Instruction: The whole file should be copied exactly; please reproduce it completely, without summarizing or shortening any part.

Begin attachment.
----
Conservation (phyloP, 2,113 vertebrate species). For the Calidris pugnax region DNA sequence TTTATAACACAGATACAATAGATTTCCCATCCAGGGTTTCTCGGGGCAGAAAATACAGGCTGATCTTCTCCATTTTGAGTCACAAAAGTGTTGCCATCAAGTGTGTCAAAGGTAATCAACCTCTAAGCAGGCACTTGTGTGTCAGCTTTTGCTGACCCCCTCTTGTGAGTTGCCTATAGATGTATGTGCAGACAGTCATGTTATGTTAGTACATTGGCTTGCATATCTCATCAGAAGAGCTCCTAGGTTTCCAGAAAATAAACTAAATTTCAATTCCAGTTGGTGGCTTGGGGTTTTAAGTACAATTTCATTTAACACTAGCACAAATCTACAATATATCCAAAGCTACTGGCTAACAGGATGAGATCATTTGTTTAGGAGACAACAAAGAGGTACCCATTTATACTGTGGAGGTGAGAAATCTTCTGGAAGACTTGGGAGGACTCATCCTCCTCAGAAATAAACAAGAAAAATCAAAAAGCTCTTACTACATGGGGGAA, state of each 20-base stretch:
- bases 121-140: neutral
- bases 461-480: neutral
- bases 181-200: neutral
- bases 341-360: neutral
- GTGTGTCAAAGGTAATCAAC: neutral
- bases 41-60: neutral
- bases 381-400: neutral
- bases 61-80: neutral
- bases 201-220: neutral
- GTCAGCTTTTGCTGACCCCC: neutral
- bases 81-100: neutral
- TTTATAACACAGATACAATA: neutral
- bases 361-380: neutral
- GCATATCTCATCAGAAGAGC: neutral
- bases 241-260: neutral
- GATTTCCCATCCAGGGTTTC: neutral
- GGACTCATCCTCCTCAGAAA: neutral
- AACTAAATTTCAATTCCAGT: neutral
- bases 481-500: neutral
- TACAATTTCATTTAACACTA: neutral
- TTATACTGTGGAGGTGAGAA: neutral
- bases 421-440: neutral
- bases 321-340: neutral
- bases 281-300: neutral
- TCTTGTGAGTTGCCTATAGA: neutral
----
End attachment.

Conservation (phyloP, 2,113 vertebrate species). For the Calidris pugnax region DNA sequence TTTATAACACAGATACAATAGATTTCCCATCCAGGGTTTCTCGGGGCAGAAAATACAGGCTGATCTTCTCCATTTTGAGTCACAAAAGTGTTGCCATCAAGTGTGTCAAAGGTAATCAACCTCTAAGCAGGCACTTGTGTGTCAGCTTTTGCTGACCCCCTCTTGTGAGTTGCCTATAGATGTATGTGCAGACAGTCATGTTATGTTAGTACATTGGCTTGCATATCTCATCAGAAGAGCTCCTAGGTTTCCAGAAAATAAACTAAATTTCAATTCCAGTTGGTGGCTTGGGGTTTTAAGTACAATTTCATTTAACACTAGCACAAATCTACAATATATCCAAAGCTACTGGCTAACAGGATGAGATCATTTGTTTAGGAGACAACAAAGAGGTACCCATTTATACTGTGGAGGTGAGAAATCTTCTGGAAGACTTGGGAGGACTCATCCTCCTCAGAAATAAACAAGAAAAATCAAAAAGCTCTTACTACATGGGGGAA, state of each 20-base stretch:
- bases 121-140: neutral
- bases 461-480: neutral
- bases 181-200: neutral
- bases 341-360: neutral
- GTGTGTCAAAGGTAATCAAC: neutral
- bases 41-60: neutral
- bases 381-400: neutral
- bases 61-80: neutral
- bases 201-220: neutral
- GTCAGCTTTTGCTGACCCCC: neutral
- bases 81-100: neutral
- TTTATAACACAGATACAATA: neutral
- bases 361-380: neutral
- GCATATCTCATCAGAAGAGC: neutral
- bases 241-260: neutral
- GATTTCCCATCCAGGGTTTC: neutral
- GGACTCATCCTCCTCAGAAA: neutral
- AACTAAATTTCAATTCCAGT: neutral
- bases 481-500: neutral
- TACAATTTCATTTAACACTA: neutral
- TTATACTGTGGAGGTGAGAA: neutral
- bases 421-440: neutral
- bases 321-340: neutral
- bases 281-300: neutral
- TCTTGTGAGTTGCCTATAGA: neutral